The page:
One of the most important bits of advice you can give someone about carrying a firearm may well be for them to get a good holster. The problem is, how do you identify a good holster from a bad one?

You can go with names, of course. Some brands make great holsters almost universally while others make crap holsters and will probably never make anything other than crap holsters. The problem with that is that new brands come out, often at discounted prices, and unless you know what you’re looking for, you don’t have a clue whether it’s worth the money or not.

Luckily, over at Shooting Illustrated, Tamara Keel took the time to quantify what makes a good holster actually good.

In my book, a holster has to do several discreet things to be considered “good.” Some are mandatory, all are desirable and the more of these tasks the holster does well, the better it is.

Starting with the most important, a concealed-carry holster needs to safely hold a handgun in such a way that it cannot be inadvertently fired when in the holster. An object that won’t do this is not a holster as far as I’m concerned. It might be a very nice, tooled-leather gun-holder thingie you put on your belt, but a holster it ain’t.

“But, Tam,” you say, “A lot of classic revolver holsters back in the day had cutaway trigger guards! For speed!” I think we can safely say we did a lot of things in those days that weren’t very safe in retrospect, like chain-smoke while pregnant or dump raw sewage in rivers. Let’s not do those things anymore.

Another thing concealed-carry holsters should do is present the gun to your hand at the same angle, in the same orientation, every time you reach for it. This is why holsters in pockets should have tacky material on the outside and why holsters in purses (yeah, yeah, that’s a topic for a whole later column) need to be attached by hook-and-loop fasteners or something to the inside of the gun compartment in the purse. When you reach for the gun in a hurry, it needs to be in the place your hand expects to find it. Which brings us to the next point…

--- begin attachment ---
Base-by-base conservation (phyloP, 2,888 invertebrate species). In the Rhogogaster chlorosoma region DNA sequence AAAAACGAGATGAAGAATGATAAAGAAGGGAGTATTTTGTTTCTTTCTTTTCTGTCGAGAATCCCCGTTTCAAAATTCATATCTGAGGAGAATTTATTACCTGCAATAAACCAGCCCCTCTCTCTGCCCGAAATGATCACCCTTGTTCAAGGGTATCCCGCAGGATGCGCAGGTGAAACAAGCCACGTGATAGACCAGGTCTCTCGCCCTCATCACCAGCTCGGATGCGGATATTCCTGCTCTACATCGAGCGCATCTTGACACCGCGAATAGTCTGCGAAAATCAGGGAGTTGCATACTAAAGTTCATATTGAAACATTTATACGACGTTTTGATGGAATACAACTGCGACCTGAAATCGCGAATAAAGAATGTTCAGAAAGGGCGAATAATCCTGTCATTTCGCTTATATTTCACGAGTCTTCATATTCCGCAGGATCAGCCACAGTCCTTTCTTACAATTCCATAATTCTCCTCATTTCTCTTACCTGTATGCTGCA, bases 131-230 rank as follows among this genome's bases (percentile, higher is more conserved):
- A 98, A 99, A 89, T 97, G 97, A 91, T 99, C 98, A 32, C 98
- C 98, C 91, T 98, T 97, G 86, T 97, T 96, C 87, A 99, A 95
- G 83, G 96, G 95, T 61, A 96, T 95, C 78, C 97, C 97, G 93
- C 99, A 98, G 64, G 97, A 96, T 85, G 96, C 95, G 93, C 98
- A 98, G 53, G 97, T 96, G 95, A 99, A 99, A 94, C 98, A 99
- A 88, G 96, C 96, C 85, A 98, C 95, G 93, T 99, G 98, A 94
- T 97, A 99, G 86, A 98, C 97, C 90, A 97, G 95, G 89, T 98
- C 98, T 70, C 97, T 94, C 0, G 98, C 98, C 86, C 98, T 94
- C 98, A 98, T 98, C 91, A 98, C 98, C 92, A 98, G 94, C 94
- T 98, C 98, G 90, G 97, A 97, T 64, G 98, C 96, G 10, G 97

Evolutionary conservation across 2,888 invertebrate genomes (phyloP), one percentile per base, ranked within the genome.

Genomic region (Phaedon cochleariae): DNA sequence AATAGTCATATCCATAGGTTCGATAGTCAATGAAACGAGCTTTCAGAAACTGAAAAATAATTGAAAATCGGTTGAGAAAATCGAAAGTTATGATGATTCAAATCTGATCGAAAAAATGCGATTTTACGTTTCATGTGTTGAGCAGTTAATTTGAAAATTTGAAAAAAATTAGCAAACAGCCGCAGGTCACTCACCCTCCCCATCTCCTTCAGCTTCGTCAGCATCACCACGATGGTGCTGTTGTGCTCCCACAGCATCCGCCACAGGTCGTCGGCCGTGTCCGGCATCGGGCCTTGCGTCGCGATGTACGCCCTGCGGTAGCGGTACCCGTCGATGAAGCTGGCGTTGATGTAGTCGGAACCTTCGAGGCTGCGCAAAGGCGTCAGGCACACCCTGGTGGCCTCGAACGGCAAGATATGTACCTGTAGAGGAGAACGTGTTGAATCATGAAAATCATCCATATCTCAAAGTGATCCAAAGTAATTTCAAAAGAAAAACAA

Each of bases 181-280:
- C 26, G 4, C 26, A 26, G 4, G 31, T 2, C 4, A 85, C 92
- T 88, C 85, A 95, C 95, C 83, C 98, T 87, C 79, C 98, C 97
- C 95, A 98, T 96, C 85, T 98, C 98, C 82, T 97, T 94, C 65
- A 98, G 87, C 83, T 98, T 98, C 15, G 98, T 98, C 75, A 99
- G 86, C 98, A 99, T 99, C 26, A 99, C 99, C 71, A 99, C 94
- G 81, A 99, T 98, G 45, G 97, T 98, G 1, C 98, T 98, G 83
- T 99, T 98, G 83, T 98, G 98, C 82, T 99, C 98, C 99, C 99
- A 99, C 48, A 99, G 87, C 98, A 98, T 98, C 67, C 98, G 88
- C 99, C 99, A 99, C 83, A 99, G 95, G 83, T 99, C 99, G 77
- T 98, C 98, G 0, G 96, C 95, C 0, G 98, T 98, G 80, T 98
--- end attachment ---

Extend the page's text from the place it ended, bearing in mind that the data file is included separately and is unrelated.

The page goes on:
Seriously, go read the whole thing. Keel nails it, and it all makes sense though few people actually have articulated it. Maybe the odd sentiment, such as retention, gets brought up, but there needs to be more involved than just retention.

A holster is the most important part of your every day carry other than your weapon itself. I’m not going to tell you to pay hundreds for a custom holster or anything, though I won’t knock anyone who does, but I will say it needs to fit the bill and work like it’s supposed to, otherwise, you’ll have tons of problems.

In fact, holsters are a topic that gets some attention, but not nearly enough in my opinion. Then again, they may be getting attention in places I’m not looking.

Still, get a good holster and make sure it’s a good holster. There’s no shame in throwing a bad holster in a box somewhere. Plenty of us have such boxes laying around the house/garage/workshop/wherever as it is.